Criminal laws in Pakistan that constitute torture include criminal force, assault, hurt, murder, rape and wrongful restraint or confinement (PPC Sections: 300, 332, 339, 340, 350, 351 and 375). Conspiracy, abetment and attempt to commit these acts are also criminalized.

These four points give us the brief overview of Pakistan’s criminal laws relating to torture and rights given to individuals, security agencies and judiciary under the Constitution, PPC, Police Rules, CrPC and Anti-Terrorism Act.

It is a dilemma of Pakistan’s legal system that a bill on Torture, Custodial Death and Custodial Rape (Prevention and Punishment) Act 2014 was tabled by Treasury MNA, Maiza Hameed in the National Assembly but it did not achieve its required purpose till date. Whereas, on the other hand, the Senate of the Pakistan passed Torture and Custodial Death (Punishment) Act 2014 [3] (TCD) which is still pending approval of the National Assembly.

Recommendations

A specific section and its clauses determining the definition of torture and its various aspects must be inserted in the PPC. The dilemma of our political system is that the delaying tactics used by parliamentarians while passing new laws are damaging our socio-political system. As discussed earlier, the Torture Bill is still in the pipeline in the National Assembly. This strengthens the political will of politicians and businesspersons who used torture for their mean purposes. Thus, we should collectively build a torture-free society by imposing grave and solid punishments on the culprits. Law enforcement agencies should respect the dignity of a person and the judiciary should play an active role in this regard. The reporting of torture-cells by common people is essential these days. By taking all these measures, we can achieve a torture-free society and people can live without any fear.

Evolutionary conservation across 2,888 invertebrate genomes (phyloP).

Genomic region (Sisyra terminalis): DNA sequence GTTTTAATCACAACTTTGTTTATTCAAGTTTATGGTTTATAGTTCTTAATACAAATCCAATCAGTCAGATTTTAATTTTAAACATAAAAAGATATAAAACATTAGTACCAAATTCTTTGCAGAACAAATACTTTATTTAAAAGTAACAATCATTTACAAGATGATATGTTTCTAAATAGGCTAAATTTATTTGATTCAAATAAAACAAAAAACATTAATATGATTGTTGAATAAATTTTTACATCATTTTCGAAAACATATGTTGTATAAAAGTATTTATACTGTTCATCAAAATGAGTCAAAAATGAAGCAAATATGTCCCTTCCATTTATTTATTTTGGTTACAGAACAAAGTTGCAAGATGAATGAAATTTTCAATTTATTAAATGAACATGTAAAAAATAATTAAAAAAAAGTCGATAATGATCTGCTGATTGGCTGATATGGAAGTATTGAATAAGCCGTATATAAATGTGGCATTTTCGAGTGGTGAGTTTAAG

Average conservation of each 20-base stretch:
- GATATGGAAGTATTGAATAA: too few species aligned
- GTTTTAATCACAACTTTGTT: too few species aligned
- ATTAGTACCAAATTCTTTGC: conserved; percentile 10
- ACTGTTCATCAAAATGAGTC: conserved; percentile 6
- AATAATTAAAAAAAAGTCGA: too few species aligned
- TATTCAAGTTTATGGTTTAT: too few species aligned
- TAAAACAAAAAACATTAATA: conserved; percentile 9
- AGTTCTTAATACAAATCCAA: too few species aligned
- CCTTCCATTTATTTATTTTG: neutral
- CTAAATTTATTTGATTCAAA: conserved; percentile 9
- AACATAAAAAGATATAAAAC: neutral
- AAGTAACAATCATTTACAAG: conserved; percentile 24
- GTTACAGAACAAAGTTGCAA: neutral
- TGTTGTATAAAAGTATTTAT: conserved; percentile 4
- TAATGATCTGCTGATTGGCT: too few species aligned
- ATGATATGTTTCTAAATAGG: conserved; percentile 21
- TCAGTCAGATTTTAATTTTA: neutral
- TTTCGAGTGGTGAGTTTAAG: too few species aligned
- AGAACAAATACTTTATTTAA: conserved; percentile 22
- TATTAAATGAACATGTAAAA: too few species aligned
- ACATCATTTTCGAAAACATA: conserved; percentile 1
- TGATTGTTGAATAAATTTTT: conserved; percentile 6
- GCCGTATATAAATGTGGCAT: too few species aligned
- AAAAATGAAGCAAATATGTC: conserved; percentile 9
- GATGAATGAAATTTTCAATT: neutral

Conclusion

Thus, it is concluded that it is state’s responsibility to take extensive measures and pass TCD as soon as possible for removing torture from our society and pass requisite laws under Pakistan’s criminal justice system. Political will is a key factor in eliminating torture from our legal system instead of using torture as a political weapon to punish rivals. Politicians should also take part in legislating criminal laws as per the requirements of UN Convention Against Torture. Collective measures should be taken by lawmakers, the judiciary and especially our law enforcement agencies to eliminate torture.

 

References:

[1] Muhammad Amin v. State [2007 PCrLJ 1303]
[2] Masood Ahmad Javed v. State [2006 MLD 855]
[3] http://www.senate.gov.pk/uploads/documents/1423821319_501.pdf

 

The views expressed in this article are those of the author and do not necessarily represent the views of CourtingTheLaw.com or any organization with which he might be associated.

Mian Nairab Khurshid

The writer is a law graduate from Punjab University Law College and is currently an LL.M (International Law) student at International Islamic University, Islamabad. He is a senior partner at Khurshid Anwar Law Firm (KALF) and has also worked as a senior associate at Kamran Sheikh & Associates and IJAZ & IJAZ. He is the co-editor of Human Rights Protection Committee's (HRPC's) newsletter at Lahore High Court Bar and has keen interest in constitutional law, international law and legal research.